In a recent webinar for Action for Happiness, Shawn Achor proposed a daily 2-minute text as another way to cultivate weak ties.
Simply pick someone from your contacts each day who you haven’t seen or talked to for a while, and send them a quick, friendly message.
When we’re under pressure or feeling down, many of us tend to turn inward – just when we would most benefit from actively seeking the support of friends and colleagues.
So if you’re struggling, don’t keep it to yourself. One study found that if you stand at the base of a hill, it looks up to 20% less steep if you’re with a friend, than if you were facing it alone.
What’s more, sharing your struggles gives your friends the green light to open up on their own challenges and experiences.
RINGFENCE YOUR WORKING DAY
Many communicators are still working remotely – and are likely to be doing so for some time. What’s more, it seems we’re busier than ever.
This can lead to an unhealthy blurring of the lines between home life and work. Establishing a transition routine between home and work can overcome this.
Create a virtual commute…
While few of us miss our daily commute, it did help create a clear separation between home and work.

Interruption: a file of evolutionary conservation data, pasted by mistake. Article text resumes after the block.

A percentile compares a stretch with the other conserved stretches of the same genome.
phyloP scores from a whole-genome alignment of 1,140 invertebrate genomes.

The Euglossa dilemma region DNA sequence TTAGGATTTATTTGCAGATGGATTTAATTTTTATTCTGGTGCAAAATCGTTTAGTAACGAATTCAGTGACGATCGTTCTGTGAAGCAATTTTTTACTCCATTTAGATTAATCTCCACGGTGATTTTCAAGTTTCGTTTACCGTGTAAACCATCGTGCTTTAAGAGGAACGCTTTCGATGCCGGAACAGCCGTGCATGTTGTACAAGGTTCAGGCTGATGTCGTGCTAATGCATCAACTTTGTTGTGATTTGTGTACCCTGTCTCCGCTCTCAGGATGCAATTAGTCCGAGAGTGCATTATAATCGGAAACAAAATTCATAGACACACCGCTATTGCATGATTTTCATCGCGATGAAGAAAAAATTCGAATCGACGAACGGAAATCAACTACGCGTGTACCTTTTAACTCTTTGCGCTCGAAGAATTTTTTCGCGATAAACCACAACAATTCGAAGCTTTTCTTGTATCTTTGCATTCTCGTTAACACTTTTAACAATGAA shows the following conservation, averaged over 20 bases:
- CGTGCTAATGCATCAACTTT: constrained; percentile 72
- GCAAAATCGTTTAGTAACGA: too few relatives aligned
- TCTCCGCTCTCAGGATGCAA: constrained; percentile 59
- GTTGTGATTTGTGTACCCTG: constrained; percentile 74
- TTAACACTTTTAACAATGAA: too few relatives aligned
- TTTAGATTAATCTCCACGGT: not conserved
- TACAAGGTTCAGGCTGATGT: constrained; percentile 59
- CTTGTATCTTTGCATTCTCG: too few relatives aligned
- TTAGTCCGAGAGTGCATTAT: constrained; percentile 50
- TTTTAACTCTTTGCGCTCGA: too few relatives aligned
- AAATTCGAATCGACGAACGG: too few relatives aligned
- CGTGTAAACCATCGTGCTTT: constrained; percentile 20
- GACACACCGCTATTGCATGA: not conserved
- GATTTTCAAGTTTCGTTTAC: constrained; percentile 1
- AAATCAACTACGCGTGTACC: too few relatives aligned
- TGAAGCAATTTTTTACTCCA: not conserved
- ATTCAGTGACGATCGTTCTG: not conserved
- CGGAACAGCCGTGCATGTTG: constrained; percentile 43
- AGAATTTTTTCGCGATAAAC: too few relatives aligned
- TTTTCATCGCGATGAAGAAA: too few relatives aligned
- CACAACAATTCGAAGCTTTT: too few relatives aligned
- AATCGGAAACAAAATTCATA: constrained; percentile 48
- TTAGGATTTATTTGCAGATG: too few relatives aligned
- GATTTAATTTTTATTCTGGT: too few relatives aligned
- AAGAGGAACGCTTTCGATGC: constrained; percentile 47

According to a recent article in the Harvard Business Review, the happiest commuters were those who used their commute to plan their workday. It suggests creating a 15-minute ‘virtual commute’ to slowly get into work mode – perhaps by taking a short walk.
The benefit of a virtual commute has even led Microsoft to build it into their Teams application. According to their research, reflection during commuting time can increase productivity by 12-15%.
… and a ‘Feierabend’
In Germany, the Feierabend is the name given to after-work time – the start of which is often marked with a beer, snack or exercise. It’s seen as a way to truly disconnect from the office, rather than be tempted to check those emails later after dinner. That way, you return more refreshed and productive the next day.
CREATE HAPPINESS BOOSTERS
Positive emotions not only make us feel good, they improve our performance too. That’s why some companies furnish their offices with mood boosters like slides, table tennis tables or basketball hoops.
Happiness researcher Tal Ben-Shahar suggests creating your own happiness boosters: bite-size activities that can quickly elevate your mood. For example, you might create playlists of:
- favourite movie scenes from YouTube: one study found that just thinking about a favourite film raised endorphin levels by 27 percent
- stand-up comedians
- those feel-good songs that remind you of happy times, or are guaranteed to make you want to dance.
Or you could do five minutes of meditation. Or yoga. Or reading a good book. Anything to help stimulate positive emotions and reset your mood.
So with winter coming, take a little time to prepare your defences. Gather your happiness boosters. Establish some simple new habits. And build your wall of positivity.
by Dave Wraith, Internal Communications, Employee Engagement and Change Comms Specialist.